The second act is a stunner, which won’t be described here lest some of the extent of its intensity be diminished, other than to note that both Billy and Sylvia are profoundly changed, one becoming more and more confident, the other becoming less and less so. Caverly, with his extraordinarily expressive face, is mesmerizing, and Spyres is an astounding force of nature. Shea and Krstansky battle as often and as brutally believably as George and Martha in “Whose Afraid of Virginia Woolf?”, and Nacer shows yet another facet of his seemingly effortless versatility (as in recent regional productions “Our Town”, “Kite Runner” and “Lungs”). Only Myles is left with relatively little to convey, as her character comes across as least sympathetic in Raine’s writing. Raine has, however, provided much to feast upon in the rest of her writing. She asks us to hear exactly how we hear, both in silence as well as in speech, as we listen passively and aggressively or not at all, as a family or other groups of people with a common culture that threatens to define them. Like any significant playwright, she exposes us to worlds we didn’t know existed, such as the class distinctions in the deaf world, with people who are born deaf and use sign language at the top of the pyramid. Without being preachy, her play deals with the politics and psychology of being born deaf or gradually going deaf, as well as the deaf community’s place in society at large. In the case of Billy, who reveals to his family that he has been treated as their mascot, it’s an even more profound examination of his identity and his reinvention of himself. More broadly, Raine deals with how each of us can fit in with a group if we’re still struggling as individuals. At more than one point in the play we as the audience are suddenly made to feel deaf until something is interpreted. As Raine has stated elsewhere, she wants us to confront ourselves with the question of what choices we would make if our children had been born deaf, and whether we would be emotionally deaf as well.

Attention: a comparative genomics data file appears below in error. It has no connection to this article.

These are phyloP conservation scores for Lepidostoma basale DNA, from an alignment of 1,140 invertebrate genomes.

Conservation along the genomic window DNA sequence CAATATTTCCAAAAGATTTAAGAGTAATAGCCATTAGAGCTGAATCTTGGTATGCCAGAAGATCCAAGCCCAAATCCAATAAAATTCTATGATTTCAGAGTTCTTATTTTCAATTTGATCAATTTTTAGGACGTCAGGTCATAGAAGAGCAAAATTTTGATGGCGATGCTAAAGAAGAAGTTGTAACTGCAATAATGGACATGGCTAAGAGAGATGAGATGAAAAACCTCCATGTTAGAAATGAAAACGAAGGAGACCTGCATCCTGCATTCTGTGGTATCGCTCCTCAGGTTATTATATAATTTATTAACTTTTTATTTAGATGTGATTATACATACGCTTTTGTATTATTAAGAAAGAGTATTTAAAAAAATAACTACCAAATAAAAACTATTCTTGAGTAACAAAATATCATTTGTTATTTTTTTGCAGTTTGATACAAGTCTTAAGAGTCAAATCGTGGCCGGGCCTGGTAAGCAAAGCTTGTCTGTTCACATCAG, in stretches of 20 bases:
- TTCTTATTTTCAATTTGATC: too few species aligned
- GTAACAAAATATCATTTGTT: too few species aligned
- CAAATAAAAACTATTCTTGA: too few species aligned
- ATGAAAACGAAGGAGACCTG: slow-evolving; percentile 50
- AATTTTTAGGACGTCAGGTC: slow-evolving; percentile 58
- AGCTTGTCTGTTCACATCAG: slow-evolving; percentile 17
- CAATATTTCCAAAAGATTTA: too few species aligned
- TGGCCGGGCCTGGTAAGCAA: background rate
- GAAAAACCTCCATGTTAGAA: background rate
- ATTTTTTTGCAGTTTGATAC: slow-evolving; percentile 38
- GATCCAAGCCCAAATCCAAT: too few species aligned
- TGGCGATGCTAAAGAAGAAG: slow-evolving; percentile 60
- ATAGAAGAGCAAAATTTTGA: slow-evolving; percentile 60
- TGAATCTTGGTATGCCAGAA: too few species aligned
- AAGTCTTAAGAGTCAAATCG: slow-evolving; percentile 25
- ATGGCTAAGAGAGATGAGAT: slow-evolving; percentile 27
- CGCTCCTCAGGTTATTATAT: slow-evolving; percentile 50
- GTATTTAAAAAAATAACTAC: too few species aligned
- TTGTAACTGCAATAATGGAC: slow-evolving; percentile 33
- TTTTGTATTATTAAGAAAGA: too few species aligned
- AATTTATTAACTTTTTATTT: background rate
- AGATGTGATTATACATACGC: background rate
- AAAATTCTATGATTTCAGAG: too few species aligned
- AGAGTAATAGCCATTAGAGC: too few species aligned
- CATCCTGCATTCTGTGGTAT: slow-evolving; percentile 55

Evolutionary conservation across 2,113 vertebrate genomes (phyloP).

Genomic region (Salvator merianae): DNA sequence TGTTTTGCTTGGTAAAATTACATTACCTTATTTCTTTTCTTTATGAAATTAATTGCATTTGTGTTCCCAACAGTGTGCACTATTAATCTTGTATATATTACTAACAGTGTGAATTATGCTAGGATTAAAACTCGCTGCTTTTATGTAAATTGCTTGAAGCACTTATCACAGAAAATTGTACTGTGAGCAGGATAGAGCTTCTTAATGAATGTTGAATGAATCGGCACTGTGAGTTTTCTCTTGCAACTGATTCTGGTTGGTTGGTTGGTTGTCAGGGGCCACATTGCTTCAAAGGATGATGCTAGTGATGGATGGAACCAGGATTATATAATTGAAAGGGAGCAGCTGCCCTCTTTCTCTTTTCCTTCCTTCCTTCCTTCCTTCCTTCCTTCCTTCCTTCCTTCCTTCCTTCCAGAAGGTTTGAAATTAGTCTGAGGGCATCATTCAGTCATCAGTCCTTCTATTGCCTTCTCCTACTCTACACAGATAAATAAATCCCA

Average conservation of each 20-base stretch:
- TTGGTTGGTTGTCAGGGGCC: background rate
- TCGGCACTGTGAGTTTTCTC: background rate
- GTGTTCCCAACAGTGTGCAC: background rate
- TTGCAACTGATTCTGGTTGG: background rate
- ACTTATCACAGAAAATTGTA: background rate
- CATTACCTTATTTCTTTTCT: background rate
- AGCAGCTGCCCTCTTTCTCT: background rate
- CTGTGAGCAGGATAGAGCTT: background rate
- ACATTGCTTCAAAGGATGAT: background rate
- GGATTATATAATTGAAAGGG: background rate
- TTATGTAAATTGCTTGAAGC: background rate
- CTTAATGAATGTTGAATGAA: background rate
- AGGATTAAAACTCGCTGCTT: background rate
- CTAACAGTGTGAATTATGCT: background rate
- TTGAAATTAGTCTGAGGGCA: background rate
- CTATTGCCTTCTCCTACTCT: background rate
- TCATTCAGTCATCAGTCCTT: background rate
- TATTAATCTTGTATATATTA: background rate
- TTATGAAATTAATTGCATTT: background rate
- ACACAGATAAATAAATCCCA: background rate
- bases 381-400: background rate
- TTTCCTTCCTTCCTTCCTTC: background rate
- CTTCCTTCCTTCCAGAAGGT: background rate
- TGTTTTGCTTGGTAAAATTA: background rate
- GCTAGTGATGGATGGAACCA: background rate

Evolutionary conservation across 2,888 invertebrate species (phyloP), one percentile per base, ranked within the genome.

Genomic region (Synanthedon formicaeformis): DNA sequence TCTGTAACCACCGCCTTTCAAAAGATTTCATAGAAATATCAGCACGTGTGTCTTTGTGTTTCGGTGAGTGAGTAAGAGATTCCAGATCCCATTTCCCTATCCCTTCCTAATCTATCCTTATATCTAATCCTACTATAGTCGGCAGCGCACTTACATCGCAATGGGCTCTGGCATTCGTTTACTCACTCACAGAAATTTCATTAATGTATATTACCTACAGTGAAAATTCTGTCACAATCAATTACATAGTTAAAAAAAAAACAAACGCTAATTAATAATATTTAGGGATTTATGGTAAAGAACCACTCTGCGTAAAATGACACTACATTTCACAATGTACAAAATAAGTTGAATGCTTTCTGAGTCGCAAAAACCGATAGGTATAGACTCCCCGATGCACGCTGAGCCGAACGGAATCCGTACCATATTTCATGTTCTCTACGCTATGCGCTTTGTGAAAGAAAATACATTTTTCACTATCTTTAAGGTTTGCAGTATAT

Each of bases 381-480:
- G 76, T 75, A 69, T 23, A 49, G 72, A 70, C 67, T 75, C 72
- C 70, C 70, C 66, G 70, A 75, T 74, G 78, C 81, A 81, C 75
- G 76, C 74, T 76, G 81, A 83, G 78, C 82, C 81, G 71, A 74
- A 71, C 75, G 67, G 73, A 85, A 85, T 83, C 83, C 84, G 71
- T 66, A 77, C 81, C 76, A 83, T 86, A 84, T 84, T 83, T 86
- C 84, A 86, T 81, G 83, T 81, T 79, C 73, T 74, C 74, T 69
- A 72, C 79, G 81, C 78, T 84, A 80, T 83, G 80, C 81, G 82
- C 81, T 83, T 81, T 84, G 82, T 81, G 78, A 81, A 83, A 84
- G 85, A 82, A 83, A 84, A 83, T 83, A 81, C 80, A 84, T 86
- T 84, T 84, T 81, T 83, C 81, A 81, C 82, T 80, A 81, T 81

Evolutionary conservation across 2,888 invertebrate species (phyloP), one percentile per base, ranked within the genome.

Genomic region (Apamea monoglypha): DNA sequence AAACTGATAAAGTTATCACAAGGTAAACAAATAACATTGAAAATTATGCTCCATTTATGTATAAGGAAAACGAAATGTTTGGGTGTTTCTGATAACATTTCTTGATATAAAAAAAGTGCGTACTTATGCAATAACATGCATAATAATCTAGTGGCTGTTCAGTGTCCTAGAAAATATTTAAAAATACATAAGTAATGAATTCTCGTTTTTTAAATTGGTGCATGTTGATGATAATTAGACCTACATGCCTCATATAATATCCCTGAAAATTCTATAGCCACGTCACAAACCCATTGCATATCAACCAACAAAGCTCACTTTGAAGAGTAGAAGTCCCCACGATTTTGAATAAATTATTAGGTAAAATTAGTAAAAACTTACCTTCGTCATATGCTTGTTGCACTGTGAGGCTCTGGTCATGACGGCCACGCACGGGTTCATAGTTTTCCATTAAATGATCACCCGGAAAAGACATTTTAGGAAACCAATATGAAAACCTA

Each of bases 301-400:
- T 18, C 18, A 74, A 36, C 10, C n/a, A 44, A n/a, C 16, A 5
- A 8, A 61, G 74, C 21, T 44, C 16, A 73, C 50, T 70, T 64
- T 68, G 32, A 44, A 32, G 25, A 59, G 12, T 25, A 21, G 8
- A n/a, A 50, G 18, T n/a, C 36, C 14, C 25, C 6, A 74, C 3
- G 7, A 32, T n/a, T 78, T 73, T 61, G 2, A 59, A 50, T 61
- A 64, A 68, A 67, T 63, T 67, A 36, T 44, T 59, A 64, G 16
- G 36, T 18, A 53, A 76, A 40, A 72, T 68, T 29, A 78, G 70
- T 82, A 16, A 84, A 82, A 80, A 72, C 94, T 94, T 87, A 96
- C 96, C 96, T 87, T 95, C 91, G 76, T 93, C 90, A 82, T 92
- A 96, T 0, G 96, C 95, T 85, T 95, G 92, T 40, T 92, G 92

In SpeakEasy’s production, as with the original off-Broadway version, the play is presented in the round, and in so doing something is lost and something is gained. For extended periods, some members of the audience are unable to see the facial expressions of some of the cast. On the other hand, intimacy for such a work is indispensable, and no theatergoer is more than five rows from the stage. This presents a real challenge for Scenic Designer Christina Todesco, Lighting Designer Annie Wiegand and Projection Designer Garrett Herzig, but all of them are up to the task. Also in top form is the (obviously) essential Sound Design by Arshan Gailus, with its meticulously chosen music ranging from the Queen of the Night’s aria from “Magic Flute” to “I Want to Be Like You” from Disney‘s “Jungle Book” to the exquisitely appropriate irony of the finale, the humming chorus from “Madame Butterfly”.

In the end, although some of the members of Billy’s family appear to be terminally self-absorbed, there is a lot of love in their tribe, albeit oddly expressed. As Raine has also stated, the fact that “people make mistakes is really the point”. Sometimes they do so out of an excess of protectiveness, sometimes possessiveness, sometimes obliviousness. But at the roots of every tribe there is that elusive need not only for feeling love, but also for communicating it, something at which this playwright has been profoundly successful. Ms. Raine, we hear you.